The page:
Trans Am Racing 1968-72 is a cancelled racing game that was in development by EAI Interactive and would have been published by GT Interactive on PC. In 1998, Papyrus / Sierra released Grand Prix Legends, a historic-based racing simulator based on the 1967 Formula 1 season: the selling point (other than the historic accuracy of the 1967 F1 season) was its advanced 3D physics model.
GT Interactive announced it’s own retro simulator, Trans Am Racing 1968-72, which was to focus on the golden era of Trans Am racing, in which the American “Big 4” (Ford, General Motors, Chrysler, American Motors) all fielded cars. The romanticism of 1960-70s V8 muscle played into this, as well as a host of Trans Am tracks, in particular the demolished Riverside, which hasn’t been replicated in a game or sim to that point. As we can read on PC Zone 66 (August 1998):
“If you’ve ever fancied yourself behind the wheel of a Ford Mustang, AMC Javelin, Plymouth Barracuda, Chevrolet Camaro, Pontiac Firebird or Trans Am, look out for GT Interactive’s Trans-Am Racing this October. It’s a 3D race sim that captures all the thrills and spills of the 1968-72 SCCA series. The developers insist that their physics model is the most accurate yet, and to help make the game accidents seem more realistic they even went to the extent of crashing the cars and analysing what happened. They also brag that their 16-player network option is unequalled by any other driving game.”
It was planned to be published in the Fall of 1998, then was delayed till the Spring of 1999. Screenshots were released and a playable version was made for E3 in 1998 (according to a Usenet message). More details on the game were shared by former EAI Interactive developer Adrian Penn in an interview with Sports Gaming:
“EAI is the only game developer that employs a team of people who have been producing litigation animations for nearly a decade. Attorneys rely on EAI to produce scientifically accurate animations that are realistic enough to be admitted into evidence. EAI has produced thousands of animations for court cases that touch many areas of the law. And not once has any of these animations failed the arduous, evidentiary process mandated by the courts. EAI’s litigation team, which includes vehicle dynamics experts, engineers and physicists, worked with the game development team to create some of the most realistic car crushes and crashes that have ever been viewed on the PC. These crashes conform to the laws of physics and follow the properties of vehicle dynamics. And although the typical gamer may not be versed in the properties of physics or structural dynamics—these players will understand when they see this—that TransAm Racing is something special.”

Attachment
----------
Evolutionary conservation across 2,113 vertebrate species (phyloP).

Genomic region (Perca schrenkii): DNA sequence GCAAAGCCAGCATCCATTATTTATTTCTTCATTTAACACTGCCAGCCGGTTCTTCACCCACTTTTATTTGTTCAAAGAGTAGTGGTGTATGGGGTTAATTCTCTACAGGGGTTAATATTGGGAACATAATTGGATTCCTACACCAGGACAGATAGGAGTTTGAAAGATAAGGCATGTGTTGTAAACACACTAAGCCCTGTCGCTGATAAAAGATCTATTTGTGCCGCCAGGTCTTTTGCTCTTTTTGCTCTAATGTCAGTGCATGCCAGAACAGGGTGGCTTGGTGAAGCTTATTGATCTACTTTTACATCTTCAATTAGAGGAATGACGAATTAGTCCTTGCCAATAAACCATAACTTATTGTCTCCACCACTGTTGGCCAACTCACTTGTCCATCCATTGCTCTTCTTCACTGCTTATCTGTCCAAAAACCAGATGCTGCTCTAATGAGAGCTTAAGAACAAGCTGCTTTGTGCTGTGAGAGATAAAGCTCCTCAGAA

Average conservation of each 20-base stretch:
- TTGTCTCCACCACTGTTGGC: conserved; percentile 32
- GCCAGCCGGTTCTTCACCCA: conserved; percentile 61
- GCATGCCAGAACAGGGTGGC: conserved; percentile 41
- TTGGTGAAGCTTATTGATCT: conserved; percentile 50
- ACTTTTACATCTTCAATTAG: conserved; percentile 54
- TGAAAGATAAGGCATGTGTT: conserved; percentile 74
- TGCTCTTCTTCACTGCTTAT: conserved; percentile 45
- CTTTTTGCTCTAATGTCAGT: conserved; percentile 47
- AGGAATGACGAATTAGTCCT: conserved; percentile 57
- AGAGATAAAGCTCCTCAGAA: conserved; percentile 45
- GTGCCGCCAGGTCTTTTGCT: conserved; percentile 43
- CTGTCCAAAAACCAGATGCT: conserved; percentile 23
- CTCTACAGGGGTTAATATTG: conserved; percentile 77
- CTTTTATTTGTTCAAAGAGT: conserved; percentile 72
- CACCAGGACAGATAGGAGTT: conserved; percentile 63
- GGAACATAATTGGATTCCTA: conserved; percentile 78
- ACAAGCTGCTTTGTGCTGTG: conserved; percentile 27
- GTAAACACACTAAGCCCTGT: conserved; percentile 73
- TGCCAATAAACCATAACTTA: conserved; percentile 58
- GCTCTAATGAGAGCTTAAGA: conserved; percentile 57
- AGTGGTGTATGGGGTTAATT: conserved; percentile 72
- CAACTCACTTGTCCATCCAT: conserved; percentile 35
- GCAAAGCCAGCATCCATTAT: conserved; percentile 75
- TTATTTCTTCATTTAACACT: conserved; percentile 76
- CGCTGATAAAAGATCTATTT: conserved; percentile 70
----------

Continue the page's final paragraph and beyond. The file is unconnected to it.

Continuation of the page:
“A technological gem that adds additional authenticity is the real-time crush. When a car is crushed during the game, the deformations are produced on-the-fly. In real time. Let’s say you careen your Ford Mustang into your opponent’s Chevy Camaro. The crush that occurs is calculated instantaneously. Ordinarily, a game will have several pre-rendered crush eventualities programmed into it. With TranAm, the deformations are visualized immediately. And of course, these racing battle wounds conform to the laws of physics and engineering. The crush that you see is what would have occurred in the real world under the same circumstances.”
“There is multiplayer support for single races and seasons consisting of up to twelve races. You can play over LAN, modem, and the Internet. Yes, you’ll see Trans-Am on Sega’s HEAT. […] There’s 12 tracks and 25+ cars (we’ll cram in as many as we can).”
“Yes, 48-hours is the maximum race length. Trans-Am races in that era varied in length – two and four-hour races were common. We’d originally set the maximum length to 12-hours – Sebring, and early Trans-Am venue, was a 12-hour enduro. However, we received a number of requests from sim racers on the Net asking for longer races. So we upped the max to 48. Unfortunately, there’s no provision for nighttime racing so the races will be 48-hours of continuous daylight.”
However, the sim would be cancelled in early 1999, possibly due to the low sales of Papyrus’ Grand Prix Legends. The engine would be used for the PS1, Saturn and PC game Dukes of Hazzard: Racing for Home.
Thanks to Mike for the contribution!